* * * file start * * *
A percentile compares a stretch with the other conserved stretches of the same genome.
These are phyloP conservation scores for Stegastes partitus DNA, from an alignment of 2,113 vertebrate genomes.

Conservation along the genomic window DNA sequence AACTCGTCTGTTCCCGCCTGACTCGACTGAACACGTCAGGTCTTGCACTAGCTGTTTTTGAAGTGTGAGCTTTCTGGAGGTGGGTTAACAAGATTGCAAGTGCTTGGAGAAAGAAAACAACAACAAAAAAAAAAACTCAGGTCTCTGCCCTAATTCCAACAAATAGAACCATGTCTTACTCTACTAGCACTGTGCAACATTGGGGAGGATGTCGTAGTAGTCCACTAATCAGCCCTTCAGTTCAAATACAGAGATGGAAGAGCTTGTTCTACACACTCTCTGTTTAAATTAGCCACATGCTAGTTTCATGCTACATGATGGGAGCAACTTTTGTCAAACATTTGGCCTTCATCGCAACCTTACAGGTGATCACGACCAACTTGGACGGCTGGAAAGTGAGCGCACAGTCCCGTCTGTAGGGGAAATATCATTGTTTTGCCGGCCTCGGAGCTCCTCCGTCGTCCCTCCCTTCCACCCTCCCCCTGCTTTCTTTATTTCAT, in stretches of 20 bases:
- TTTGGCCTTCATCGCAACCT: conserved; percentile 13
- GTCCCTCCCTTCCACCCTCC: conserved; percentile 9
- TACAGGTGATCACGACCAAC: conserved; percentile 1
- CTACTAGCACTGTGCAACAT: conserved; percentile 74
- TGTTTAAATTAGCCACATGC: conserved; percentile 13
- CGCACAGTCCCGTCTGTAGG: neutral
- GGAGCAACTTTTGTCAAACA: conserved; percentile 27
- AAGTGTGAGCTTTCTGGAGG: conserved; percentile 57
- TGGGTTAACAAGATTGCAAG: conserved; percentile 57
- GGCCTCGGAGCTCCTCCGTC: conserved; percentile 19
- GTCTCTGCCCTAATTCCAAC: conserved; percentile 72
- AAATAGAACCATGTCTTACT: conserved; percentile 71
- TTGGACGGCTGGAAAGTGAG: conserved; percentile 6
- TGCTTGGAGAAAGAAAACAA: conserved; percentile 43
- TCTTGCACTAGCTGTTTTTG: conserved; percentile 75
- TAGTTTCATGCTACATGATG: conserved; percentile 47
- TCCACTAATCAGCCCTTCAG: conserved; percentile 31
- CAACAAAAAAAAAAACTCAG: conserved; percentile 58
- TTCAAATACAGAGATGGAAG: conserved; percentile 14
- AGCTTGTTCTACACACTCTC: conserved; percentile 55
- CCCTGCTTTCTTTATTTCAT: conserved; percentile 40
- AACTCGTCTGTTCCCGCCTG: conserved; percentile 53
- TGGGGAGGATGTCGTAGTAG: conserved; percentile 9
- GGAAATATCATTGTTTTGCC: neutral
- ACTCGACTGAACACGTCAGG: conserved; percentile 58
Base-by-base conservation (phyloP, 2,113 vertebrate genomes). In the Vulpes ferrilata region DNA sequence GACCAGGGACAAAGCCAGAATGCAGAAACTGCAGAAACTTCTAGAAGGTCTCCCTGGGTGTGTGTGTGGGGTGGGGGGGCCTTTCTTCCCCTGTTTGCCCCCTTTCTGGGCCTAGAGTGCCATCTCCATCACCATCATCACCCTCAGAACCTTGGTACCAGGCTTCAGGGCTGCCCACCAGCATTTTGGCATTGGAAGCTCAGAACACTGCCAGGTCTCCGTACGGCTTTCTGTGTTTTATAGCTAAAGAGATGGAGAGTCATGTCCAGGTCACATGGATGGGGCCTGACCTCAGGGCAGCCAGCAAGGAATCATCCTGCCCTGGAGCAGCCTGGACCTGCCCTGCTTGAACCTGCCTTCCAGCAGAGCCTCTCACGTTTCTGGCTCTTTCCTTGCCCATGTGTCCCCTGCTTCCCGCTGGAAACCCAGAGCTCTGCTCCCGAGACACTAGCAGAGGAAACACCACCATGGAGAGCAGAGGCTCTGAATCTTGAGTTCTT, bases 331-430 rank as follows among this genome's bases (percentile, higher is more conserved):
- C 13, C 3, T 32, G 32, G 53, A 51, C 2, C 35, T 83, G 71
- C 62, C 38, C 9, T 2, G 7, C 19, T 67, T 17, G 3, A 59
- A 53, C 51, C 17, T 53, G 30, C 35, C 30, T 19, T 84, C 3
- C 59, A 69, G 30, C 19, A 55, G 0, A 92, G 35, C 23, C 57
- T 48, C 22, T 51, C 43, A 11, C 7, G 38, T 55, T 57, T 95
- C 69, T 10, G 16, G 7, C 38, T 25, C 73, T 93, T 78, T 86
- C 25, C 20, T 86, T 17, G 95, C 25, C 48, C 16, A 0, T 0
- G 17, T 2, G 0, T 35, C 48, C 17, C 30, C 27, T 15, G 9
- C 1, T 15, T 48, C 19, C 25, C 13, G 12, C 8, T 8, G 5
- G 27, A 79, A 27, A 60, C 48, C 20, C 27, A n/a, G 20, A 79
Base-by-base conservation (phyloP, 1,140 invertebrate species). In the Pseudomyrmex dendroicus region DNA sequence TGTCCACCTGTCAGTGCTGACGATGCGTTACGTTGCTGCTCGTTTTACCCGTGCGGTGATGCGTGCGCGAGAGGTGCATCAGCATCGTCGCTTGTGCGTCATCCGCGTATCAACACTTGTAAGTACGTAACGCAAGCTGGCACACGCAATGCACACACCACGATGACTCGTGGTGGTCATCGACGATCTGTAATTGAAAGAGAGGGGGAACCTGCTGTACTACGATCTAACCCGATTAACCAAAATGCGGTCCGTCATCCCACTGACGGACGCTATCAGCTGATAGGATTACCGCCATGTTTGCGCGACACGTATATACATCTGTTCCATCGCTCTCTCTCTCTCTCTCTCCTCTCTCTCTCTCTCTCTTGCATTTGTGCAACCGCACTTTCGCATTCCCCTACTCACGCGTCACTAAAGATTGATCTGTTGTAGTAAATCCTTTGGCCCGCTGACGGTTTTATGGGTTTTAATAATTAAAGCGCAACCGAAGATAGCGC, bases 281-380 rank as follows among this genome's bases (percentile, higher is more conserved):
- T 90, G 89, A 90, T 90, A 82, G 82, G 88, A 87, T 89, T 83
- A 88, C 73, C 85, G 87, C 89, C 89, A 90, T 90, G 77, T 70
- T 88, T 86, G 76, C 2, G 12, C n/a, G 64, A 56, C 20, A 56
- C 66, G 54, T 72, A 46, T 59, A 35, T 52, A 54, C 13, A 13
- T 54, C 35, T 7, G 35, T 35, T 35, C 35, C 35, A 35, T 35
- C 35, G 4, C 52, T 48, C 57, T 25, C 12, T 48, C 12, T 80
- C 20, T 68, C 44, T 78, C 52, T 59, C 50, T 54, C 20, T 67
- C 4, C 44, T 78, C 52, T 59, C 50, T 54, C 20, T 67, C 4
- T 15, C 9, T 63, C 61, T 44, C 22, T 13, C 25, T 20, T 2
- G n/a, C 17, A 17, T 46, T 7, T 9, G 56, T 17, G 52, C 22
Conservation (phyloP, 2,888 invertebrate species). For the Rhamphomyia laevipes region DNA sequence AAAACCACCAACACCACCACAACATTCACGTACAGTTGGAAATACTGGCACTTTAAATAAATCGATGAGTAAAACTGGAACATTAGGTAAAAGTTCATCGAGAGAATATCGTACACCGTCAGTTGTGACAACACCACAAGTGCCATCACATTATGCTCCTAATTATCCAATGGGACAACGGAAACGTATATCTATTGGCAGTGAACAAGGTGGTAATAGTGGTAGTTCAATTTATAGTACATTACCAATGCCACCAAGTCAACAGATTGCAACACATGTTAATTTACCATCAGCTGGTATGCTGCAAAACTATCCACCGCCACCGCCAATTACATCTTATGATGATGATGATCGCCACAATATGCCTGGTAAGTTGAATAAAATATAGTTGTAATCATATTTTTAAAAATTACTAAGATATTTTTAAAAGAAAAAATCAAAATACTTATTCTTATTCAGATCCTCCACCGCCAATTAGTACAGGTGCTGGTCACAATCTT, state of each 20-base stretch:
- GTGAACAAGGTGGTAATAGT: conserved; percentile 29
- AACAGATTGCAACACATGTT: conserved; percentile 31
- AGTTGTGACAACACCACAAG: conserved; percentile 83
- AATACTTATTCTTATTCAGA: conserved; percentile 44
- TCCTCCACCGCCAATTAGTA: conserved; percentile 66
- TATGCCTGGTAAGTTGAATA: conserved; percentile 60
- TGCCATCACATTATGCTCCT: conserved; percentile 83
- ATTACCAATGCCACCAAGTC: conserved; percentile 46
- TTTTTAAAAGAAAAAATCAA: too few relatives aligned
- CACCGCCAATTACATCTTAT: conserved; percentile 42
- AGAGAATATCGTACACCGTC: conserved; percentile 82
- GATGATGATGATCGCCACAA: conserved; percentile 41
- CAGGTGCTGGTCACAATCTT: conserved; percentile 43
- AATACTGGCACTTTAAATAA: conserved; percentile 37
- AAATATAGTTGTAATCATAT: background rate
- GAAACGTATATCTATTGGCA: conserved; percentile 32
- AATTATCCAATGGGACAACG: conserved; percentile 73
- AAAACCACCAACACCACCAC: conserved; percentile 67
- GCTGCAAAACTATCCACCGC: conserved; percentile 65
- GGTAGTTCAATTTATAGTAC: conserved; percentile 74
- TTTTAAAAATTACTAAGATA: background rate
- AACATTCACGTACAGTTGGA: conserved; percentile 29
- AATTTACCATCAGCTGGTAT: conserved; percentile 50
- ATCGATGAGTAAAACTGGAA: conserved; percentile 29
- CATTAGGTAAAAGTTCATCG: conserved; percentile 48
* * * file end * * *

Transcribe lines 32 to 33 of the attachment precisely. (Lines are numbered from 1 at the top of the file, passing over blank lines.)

- A 53, C 51, C 17, T 53, G 30, C 35, C 30, T 19, T 84, C 3
- C 59, A 69, G 30, C 19, A 55, G 0, A 92, G 35, C 23, C 57